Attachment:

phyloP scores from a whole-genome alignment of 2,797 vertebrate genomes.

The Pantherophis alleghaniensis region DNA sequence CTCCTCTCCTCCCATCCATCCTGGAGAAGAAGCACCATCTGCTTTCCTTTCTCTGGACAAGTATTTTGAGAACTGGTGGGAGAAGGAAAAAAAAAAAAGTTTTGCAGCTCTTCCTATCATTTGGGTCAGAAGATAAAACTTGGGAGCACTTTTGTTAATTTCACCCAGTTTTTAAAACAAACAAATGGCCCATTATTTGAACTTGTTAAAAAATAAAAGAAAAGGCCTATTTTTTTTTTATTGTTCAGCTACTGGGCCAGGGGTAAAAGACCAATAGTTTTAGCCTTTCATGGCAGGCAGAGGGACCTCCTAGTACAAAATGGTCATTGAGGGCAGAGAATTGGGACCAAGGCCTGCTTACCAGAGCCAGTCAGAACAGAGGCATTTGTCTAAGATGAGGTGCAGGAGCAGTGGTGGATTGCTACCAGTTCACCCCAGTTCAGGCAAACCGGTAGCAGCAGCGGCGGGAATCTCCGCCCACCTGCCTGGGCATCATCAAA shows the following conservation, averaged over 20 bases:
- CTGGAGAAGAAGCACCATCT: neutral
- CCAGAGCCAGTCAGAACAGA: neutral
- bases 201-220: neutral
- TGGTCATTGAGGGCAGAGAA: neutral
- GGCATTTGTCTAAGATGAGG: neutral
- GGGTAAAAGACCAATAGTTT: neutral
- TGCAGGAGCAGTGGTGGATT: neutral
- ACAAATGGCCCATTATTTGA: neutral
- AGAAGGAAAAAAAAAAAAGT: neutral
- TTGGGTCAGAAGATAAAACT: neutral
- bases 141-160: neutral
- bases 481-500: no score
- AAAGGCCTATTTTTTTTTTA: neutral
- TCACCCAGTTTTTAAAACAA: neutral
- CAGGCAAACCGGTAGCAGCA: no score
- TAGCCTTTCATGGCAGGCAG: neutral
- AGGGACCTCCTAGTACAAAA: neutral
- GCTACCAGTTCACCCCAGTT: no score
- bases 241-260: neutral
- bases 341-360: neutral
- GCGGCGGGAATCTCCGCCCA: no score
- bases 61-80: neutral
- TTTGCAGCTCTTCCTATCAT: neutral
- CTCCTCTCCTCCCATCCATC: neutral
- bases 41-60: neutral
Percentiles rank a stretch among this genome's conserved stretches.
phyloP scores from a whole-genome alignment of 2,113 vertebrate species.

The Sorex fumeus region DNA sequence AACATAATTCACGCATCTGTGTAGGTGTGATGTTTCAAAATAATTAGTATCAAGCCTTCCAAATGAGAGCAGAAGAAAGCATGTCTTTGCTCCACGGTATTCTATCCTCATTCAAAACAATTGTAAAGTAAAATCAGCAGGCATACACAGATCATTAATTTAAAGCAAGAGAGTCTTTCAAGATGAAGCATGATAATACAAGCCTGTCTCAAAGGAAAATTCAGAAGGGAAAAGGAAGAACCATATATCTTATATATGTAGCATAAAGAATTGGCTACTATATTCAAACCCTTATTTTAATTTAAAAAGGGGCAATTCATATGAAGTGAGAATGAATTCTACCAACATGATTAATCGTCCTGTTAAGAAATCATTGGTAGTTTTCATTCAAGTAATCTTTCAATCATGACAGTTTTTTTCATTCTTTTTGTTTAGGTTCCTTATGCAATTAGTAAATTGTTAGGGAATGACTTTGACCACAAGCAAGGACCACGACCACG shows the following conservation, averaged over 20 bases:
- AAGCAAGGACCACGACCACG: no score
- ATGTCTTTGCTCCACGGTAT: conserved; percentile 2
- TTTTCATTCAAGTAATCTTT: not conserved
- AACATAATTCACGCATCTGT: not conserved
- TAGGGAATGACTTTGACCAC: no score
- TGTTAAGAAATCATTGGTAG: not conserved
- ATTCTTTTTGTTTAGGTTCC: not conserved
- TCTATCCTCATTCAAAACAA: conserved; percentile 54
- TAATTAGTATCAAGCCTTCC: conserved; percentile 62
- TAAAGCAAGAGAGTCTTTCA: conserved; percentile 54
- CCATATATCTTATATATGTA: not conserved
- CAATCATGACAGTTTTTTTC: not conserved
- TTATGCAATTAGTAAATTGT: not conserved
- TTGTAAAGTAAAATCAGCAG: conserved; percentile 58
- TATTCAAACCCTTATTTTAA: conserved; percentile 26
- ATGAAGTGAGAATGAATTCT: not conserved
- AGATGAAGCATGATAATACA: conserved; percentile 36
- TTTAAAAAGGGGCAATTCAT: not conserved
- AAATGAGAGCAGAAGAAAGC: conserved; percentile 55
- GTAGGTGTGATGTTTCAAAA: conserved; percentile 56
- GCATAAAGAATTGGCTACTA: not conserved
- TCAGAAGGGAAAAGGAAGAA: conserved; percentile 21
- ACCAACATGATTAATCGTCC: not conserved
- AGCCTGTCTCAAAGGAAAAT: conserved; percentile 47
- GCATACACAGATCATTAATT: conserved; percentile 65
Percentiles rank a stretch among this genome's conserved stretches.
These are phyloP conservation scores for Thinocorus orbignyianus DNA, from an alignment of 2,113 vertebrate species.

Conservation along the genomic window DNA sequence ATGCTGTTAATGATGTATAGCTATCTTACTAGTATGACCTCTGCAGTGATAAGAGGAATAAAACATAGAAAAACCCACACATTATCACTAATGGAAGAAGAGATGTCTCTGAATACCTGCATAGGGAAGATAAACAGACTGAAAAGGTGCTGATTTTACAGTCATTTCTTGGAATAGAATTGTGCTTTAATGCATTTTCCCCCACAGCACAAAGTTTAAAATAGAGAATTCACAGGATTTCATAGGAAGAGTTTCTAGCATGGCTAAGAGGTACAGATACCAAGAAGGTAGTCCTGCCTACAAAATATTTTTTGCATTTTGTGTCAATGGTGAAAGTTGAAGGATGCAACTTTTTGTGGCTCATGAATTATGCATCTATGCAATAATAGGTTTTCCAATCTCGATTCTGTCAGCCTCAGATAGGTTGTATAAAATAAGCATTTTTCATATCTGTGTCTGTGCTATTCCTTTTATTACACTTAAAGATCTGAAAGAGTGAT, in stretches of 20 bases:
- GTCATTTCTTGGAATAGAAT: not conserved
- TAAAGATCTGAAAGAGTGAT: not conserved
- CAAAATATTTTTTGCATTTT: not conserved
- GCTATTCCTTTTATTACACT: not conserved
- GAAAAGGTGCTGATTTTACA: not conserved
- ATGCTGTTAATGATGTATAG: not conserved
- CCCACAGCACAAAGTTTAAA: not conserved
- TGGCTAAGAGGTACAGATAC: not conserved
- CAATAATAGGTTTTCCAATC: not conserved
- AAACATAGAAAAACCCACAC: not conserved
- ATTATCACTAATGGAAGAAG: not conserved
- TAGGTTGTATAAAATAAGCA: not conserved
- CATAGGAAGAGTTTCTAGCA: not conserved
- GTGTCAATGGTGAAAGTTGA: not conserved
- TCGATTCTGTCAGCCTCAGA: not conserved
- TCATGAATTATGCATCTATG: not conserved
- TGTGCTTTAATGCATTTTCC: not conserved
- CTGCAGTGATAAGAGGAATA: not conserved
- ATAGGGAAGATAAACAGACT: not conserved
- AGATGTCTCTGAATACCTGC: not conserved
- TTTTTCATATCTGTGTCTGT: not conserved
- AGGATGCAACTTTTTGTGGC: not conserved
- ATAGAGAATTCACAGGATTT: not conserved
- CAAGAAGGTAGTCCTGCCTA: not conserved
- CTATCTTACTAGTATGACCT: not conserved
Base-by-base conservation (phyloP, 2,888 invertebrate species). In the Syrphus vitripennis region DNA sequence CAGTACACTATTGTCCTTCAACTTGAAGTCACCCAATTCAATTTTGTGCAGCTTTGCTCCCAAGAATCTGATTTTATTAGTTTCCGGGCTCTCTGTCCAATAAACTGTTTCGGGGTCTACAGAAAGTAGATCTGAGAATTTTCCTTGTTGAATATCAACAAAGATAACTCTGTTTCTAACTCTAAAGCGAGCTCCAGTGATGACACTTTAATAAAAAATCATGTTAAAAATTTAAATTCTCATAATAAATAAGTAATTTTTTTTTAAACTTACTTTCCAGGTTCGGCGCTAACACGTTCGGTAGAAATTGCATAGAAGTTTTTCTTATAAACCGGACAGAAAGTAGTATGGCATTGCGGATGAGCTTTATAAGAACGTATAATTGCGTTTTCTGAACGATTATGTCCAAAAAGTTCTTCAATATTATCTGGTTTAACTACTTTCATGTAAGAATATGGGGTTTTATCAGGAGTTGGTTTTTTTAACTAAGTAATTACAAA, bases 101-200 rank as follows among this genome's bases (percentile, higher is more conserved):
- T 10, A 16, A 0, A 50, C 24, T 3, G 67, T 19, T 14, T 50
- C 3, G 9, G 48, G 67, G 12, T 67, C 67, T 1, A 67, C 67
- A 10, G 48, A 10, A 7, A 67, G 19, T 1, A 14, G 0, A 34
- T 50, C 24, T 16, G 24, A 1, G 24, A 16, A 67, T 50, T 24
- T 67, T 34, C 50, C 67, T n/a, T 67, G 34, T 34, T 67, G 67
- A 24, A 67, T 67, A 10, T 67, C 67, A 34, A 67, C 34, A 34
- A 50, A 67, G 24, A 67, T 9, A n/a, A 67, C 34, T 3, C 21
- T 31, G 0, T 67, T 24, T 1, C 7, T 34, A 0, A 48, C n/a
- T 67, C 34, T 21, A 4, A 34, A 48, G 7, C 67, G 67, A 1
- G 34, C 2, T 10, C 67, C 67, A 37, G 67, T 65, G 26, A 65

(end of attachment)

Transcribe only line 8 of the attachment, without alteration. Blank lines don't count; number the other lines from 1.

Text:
- GGGTAAAAGACCAATAGTTT: neutral